Dreaded concurrency

by Chris Adamson

One of the surprising things about the multi-processor era is how poorly some applications handle it.


7 Comments

anjan bacchu
2006-09-18 13:09:22
hi there,


almost all desktop app. developers should now be getting dual core or dual processor boxes to test. At the least, testers should get those. Getting testers nice stuff will
a) test for concurrency
b) make it easy for testers to automate stuff while at the same time test those use cases which are currently not automated.


my 2 cents.


BR,
~A

Trevor
2006-09-18 14:48:45
If I understand you correctly, you're suggesting that there's application code (in Shiira and other apps) that looks something like this:


if (dualProcessor) {
// Do something
}
else {
// Do something different
}


But this is not how applications are written. When concurrency is needed, the app simply spawns threads and lets the OS handle the scheduling. The number of processors is normally transparent at the application level.


Now, it may indeed be true that Shiira has a concurrency bug (e.g., a race condition), but concurrency bugs appear on single processor systems, too. So, if an application is crashing on two processors but not one, I would blame the OS, not the app.

Dustin
2006-09-18 15:04:09
Um... Java desktop developers mostly move stuff off of the event thread, to avoid the GUI hanging, and then have it call back when done (at least for any task that won't be instantaneous). Witness the SwingWorker class for doing exactly that.
Jamie
2006-09-18 15:35:25
How do I get access to the processor preferenes pane on a MacBook?
Chris Adamson
2006-09-18 15:51:59

Now, it may indeed be true that Shiira has a concurrency bug (e.g., a race condition), but concurrency bugs appear on single processor systems, too. So, if an application is crashing on two processors but not one, I would blame the OS, not the app.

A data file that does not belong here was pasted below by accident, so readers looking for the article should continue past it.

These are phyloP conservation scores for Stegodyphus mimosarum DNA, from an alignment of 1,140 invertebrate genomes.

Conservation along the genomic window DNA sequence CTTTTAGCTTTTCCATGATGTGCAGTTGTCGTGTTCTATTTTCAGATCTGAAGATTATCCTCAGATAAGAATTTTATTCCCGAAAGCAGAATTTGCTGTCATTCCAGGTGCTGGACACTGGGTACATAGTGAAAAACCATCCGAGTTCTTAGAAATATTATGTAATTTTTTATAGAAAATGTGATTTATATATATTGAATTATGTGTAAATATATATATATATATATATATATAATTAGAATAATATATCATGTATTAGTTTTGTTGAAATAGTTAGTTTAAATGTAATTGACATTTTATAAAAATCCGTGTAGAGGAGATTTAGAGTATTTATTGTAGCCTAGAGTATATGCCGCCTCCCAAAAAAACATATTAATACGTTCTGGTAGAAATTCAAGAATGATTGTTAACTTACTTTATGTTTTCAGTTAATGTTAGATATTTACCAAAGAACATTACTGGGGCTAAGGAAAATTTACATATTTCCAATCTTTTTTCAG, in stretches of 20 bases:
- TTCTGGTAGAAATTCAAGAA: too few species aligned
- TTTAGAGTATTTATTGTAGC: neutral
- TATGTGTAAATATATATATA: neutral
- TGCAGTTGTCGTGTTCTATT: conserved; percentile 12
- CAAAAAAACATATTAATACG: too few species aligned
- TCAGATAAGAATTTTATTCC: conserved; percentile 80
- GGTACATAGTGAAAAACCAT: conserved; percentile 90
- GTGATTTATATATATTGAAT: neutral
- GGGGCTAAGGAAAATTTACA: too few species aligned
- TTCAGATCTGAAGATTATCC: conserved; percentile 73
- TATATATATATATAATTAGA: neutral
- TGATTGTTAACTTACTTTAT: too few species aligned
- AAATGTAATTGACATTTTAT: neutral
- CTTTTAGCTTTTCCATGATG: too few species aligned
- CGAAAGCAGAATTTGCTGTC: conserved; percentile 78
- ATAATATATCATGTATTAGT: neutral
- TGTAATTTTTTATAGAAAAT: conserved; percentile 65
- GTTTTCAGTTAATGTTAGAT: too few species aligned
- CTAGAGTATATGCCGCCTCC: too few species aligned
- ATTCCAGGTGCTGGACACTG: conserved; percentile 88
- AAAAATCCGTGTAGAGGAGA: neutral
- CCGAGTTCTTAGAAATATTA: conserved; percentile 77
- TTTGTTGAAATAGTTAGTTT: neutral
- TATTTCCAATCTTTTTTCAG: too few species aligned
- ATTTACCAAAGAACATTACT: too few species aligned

Interesting take on this from an old Dr. Dobbs article on concurrency:

What usually doesn't get caught in testing, however, except in shops that understand why and how to do real stress testing, is those latent concurrency bugs that surface only on true multiprocessor systems, where the threads aren't just being switched around on a single processor but where they really do execute truly simultaneously and thus expose new classes of errors. This is the next jolt for people who thought that surely now they know how to write concurrent code...
Jonathan Dodds
2006-09-18 16:19:01
Trevor:
You do not understand threads correctly. An application that uses multiple threads can very easily have bugs that only manifest on a multi-processor system. It has nothing to do with the OS.


On a single core uni-processor system only one thread can actually be executing at a given point in time. But true concurrency can happen on systems with two or more cores or processors.


Jamie:
Download and install Apple's CHUD developer tools.
http://developer.apple.com/tools/download/

Sengan
2007-01-04 13:05:53
I think it's the same bug I just debugged in my tool Find It! Keep It!, a webbrowser that lets you save pages to a database by pressing "KEEP IT", and lets you search for them later by tag or content. I've explained it on my blog and am trying to contact Shiira's author so that he can fix it in Shiira.